Global Governance Publications
We must reinvigorate the comprehensive—and reject the exclusively militaristic—definition of security, Margaret Brusasco-Mackenzie warns.
ECSP invited a wide range of scientists, government officials, nongovernmental activists, and defense analysts from across the globe to write commentaries on Global Trends 2015.
This chapter identifies ten methodological, analytical, and substantive opportunities for future research, and five areas in which focused analysis could bolster policymaking.
This volume offers several of the presentations from a May 2000 this conference which address political and social transition in Mexico, new directions in economic policy, and the changing nature of U.S.-Mexico relations.
September 2005 - For the last decade, I have tried to understand the evolving nature of European integration and the process of EU enlargement. These two themes led me to the topic of empires. An empire is for me a complex paradigm describing the nature of the emerging European polity. My paradigm is empirically grounded, and it relates to the situation of today. I do not intend to suggest any historical analogy by using the term neo-medieval. There was hardly any democracy or market economy in the Middle Ages. There was at the time a Holy Roman Empire, but students of the Middle Ages argue that it was neither Roman, nor holy, nor even an empire.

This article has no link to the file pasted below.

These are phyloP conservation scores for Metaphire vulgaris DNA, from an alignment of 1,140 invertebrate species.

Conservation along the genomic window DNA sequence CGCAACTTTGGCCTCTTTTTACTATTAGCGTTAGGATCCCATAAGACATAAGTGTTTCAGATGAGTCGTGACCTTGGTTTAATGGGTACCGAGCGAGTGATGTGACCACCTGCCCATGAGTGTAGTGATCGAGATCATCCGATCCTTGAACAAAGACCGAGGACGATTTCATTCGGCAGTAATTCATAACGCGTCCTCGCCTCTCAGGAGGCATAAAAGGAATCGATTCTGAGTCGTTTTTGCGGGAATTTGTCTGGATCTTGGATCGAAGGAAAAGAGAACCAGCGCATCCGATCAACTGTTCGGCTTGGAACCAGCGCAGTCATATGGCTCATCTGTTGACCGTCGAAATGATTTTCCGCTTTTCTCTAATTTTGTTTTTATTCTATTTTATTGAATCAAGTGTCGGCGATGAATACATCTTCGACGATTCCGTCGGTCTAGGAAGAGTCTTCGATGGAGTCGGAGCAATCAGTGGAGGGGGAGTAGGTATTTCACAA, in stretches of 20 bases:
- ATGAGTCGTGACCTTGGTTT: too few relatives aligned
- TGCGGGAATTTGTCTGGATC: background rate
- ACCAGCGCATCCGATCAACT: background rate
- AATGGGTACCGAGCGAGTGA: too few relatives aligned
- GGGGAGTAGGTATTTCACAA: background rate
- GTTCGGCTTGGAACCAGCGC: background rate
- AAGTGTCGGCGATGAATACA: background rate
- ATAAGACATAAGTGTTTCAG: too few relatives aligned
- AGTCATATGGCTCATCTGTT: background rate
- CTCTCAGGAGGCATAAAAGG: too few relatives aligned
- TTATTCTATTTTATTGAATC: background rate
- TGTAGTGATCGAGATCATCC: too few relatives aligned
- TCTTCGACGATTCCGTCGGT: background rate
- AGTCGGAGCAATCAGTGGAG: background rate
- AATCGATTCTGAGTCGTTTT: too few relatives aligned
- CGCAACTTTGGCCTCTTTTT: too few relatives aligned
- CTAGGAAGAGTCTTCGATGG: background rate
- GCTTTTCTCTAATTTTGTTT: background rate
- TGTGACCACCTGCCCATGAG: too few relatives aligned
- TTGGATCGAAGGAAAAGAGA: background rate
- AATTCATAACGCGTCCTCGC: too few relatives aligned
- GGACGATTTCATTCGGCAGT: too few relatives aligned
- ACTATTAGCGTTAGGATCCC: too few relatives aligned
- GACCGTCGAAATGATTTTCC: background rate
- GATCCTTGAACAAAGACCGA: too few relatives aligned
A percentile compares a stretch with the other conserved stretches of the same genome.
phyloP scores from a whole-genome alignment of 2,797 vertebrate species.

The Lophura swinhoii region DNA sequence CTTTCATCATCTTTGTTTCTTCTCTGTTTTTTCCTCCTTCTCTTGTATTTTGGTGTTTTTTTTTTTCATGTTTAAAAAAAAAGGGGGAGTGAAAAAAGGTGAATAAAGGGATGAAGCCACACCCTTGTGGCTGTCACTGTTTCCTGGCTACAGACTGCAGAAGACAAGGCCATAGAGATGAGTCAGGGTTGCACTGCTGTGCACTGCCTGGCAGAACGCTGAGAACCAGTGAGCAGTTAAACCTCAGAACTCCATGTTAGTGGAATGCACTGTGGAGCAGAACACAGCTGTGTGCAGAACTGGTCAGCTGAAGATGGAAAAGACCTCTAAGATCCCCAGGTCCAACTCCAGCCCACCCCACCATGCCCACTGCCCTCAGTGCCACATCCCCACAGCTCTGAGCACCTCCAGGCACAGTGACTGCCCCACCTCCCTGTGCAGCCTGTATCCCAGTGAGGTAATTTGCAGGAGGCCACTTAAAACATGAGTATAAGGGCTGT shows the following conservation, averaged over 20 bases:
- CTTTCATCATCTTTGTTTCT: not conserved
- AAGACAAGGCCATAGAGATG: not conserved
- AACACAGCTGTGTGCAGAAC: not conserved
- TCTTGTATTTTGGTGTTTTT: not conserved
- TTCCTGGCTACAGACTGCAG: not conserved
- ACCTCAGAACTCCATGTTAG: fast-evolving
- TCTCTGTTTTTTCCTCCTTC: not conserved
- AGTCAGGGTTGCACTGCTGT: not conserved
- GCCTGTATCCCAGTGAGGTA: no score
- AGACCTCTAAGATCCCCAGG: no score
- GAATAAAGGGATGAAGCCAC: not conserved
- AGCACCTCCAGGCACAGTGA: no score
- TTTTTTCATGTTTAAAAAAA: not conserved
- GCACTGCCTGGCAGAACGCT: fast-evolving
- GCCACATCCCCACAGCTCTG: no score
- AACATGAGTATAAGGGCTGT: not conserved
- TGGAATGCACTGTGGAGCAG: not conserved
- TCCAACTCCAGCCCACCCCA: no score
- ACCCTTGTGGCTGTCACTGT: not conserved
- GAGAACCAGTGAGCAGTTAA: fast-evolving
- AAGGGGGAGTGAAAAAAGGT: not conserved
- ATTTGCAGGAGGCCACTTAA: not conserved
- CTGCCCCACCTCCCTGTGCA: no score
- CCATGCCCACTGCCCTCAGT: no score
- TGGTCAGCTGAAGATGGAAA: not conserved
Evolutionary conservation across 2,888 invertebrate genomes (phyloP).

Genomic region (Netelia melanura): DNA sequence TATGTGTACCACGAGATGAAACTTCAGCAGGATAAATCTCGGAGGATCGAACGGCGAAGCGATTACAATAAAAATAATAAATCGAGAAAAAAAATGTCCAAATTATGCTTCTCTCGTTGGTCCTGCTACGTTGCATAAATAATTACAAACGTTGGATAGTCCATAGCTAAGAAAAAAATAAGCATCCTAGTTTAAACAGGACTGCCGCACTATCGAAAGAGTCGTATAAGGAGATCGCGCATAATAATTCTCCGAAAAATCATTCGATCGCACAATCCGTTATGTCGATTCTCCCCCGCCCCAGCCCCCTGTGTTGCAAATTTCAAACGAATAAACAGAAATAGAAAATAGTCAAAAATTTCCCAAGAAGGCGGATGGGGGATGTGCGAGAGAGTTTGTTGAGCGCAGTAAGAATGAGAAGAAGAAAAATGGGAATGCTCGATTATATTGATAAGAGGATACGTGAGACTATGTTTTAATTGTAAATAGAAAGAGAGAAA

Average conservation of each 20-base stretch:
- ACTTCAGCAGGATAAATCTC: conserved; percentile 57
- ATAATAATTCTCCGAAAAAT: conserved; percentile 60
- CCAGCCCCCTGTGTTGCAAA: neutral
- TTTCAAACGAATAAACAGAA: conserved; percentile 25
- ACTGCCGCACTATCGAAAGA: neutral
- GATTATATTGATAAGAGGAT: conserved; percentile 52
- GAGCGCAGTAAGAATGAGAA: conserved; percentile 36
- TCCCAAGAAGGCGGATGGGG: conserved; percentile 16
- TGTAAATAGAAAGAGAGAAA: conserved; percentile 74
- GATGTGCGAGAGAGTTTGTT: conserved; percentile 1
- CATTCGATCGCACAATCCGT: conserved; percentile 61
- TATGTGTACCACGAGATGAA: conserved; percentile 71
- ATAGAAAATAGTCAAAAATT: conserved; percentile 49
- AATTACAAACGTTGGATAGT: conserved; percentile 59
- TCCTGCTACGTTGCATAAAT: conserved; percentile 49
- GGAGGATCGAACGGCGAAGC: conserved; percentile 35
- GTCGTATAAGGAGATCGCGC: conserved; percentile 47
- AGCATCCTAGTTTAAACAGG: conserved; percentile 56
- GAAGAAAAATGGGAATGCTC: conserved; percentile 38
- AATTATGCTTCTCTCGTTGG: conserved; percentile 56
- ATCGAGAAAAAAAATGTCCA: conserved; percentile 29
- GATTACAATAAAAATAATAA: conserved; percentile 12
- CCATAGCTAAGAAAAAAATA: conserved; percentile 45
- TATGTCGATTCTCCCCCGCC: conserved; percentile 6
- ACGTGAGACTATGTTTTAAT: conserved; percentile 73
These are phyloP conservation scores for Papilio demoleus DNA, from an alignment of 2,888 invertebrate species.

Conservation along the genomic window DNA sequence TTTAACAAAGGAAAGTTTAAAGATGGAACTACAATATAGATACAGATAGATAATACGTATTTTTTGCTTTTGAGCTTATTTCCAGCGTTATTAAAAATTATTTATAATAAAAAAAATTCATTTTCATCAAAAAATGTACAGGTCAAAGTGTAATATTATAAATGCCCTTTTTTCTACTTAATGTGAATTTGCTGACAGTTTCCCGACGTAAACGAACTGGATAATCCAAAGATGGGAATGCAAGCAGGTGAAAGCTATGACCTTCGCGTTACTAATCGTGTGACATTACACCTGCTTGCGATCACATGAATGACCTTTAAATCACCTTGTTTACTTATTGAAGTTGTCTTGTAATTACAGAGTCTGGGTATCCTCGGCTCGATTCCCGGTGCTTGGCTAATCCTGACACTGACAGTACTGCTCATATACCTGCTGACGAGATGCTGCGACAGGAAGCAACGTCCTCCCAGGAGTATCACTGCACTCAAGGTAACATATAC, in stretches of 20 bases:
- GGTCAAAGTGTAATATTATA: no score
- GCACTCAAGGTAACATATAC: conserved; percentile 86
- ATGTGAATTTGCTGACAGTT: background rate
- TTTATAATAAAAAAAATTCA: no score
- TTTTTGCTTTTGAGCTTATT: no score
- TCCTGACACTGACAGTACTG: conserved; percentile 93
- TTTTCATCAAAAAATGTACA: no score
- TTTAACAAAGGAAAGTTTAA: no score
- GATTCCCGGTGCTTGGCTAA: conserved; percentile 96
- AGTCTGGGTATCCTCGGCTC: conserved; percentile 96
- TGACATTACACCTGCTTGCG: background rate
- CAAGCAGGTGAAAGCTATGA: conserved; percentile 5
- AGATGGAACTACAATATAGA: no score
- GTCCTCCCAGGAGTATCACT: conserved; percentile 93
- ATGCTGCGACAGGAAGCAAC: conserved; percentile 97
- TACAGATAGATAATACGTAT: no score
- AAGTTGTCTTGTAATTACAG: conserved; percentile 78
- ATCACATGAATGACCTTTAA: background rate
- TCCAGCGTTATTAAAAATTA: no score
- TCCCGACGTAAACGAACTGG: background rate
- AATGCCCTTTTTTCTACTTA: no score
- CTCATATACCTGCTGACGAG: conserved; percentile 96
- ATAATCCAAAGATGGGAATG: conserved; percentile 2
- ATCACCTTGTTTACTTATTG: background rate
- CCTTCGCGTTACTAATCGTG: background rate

These four papers analyze evolving patterns in the Baltics with regard to ethnic relations. The authors examine considerations for Baltic unity, as well as issues specific to the three countries. In Estonia, the author considers the effect of the country's declaration of independence on ethnic and economic stability. Another author discusses issues of nationhood in Latvia in 1993, while the final author examines the role of Russians in Lithuania.
Experts review new publications (Part 4).
Excerpts from recent official statements in which environmental issues are cited in the context of security institutions and national interests, and reviews by experts of new publications.
PECS News Issue 7 includes articles by Frederick Meyerson and Geoff Dabelko, and a report from the field from the Peruvian Andes.
To assess the state of public policy education in Latin America, the Wilson Center launched a research project to survey the institutional capacity for graduate level training in public policy in Latin America and the United States. This publication is the result and offers an overview of public policy education in Latin America while providing a groundwork for future efforts to improve its quality in the region.